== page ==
To learn how to write an essay about diversity, it’s important to understand why you’re being asked to write one and what exactly colleges are looking for. 

Colleges ask applicants to submit essays on diversity so that they can ensure they have a student body with many different perspectives. In your essay, you’ll want to demonstrate what you can contribute to the school’s community as a result of your unique background. 

Diversity is important in an academic environment because it allows students to come face-to-face with perspectives they may not have encountered before. This helps students to expand their worldviews and develop nuanced viewpoints on important issues, which in turn helps to prepare them for a diverse world after graduation. 

Colleges also ask students to write these essays as a way to evaluate their character and values. A well-written essay can showcase your individuality and uniqueness, your commitment to cross-cultural understanding, and your willingness to engage with others who are different from you. 

These essays also help admissions committees evaluate students more holistically. Through your essay, you can demonstrate characteristics that would otherwise be left out of your application, such as resilience, compassion, and open-mindedness. 

If you’re at a loss for what to write or where to begin, here are some tips to help you tackle your essay on diversity and inclusion. 

Tip #1: Consider What Makes You Unique

You may be unsure of what to write about in your essay, especially if you’re not a member of an underrepresented minority group. But you can still write a compelling essay, as long as you focus on what makes you unique. 

Your essay can address a variety of different topics pertaining to your identity or background. To get you started, here are some topics to think about as you brainstorm:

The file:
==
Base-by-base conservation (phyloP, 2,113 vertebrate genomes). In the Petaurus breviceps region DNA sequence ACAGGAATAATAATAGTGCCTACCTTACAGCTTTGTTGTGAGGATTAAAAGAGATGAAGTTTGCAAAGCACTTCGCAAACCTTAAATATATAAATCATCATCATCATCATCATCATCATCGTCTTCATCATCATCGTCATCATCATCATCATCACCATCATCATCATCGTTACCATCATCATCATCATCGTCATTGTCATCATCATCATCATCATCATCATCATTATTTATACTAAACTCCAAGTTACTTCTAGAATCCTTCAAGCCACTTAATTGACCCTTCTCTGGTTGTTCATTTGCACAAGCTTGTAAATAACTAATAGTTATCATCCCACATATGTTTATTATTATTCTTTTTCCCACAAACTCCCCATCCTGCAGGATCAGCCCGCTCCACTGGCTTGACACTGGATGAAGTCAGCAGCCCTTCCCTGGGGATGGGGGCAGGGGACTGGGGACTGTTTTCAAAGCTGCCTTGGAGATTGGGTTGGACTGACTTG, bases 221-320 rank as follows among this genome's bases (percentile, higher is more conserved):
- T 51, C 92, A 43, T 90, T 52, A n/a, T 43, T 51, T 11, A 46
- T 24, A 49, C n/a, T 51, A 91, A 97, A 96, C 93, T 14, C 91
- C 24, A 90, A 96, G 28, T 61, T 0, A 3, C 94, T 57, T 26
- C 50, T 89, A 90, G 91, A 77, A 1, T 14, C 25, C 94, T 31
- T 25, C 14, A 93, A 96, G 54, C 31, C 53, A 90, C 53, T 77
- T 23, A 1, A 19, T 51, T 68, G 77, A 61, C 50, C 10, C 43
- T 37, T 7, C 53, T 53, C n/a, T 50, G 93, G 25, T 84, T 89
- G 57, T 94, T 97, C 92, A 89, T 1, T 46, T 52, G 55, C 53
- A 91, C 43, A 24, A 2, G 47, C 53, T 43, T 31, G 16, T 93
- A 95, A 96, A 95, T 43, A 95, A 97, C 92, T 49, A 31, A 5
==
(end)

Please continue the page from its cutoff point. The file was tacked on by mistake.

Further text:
• Family tradition & generational differences
  • Involvement in activism
  • Stereotypes & privilege 
  • Socioeconomic status 

The list doesn’t end here, however! You can think outside the box to write a strong essay. For example, you may have had a unique upbringing and taken on responsibilities that your peers didn’t have to shoulder. 

Maybe you had to struggle in certain ways or face unusual circumstances, such as caring for a sick relative or dealing with complicated family matters. Maybe you’ve built significant relationships with people from a different demographic and learned important lessons about diversity from them. 

If you have had little experience with discrimination, you may even choose to reflect on your own privilege or ways in which you haven’t interacted with those who are different from you. 

Tip #2: Tell a Story

To make an impression with your essay, it’s important to tell a story rather than just make a statement. A personal anecdote will make your experience more impactful and meaningful to the admissions committee, and will help them feel more connected to you. 

The expression “show, don’t tell” is especially applicable here. Use storytelling techniques like imagery, metaphor, and a strong hook to draw the reader into a vivid scene and keep them invested. 

For example, rather than saying, “I faced difficulties when my family immigrated to America from Peru”, talk about the specific difficulties you faced and how they made you feel. It’s often even more impactful to zero in on one specific instance or story. Don’t overlook the small details! 

Tip #3: Keep the Focus On Yourself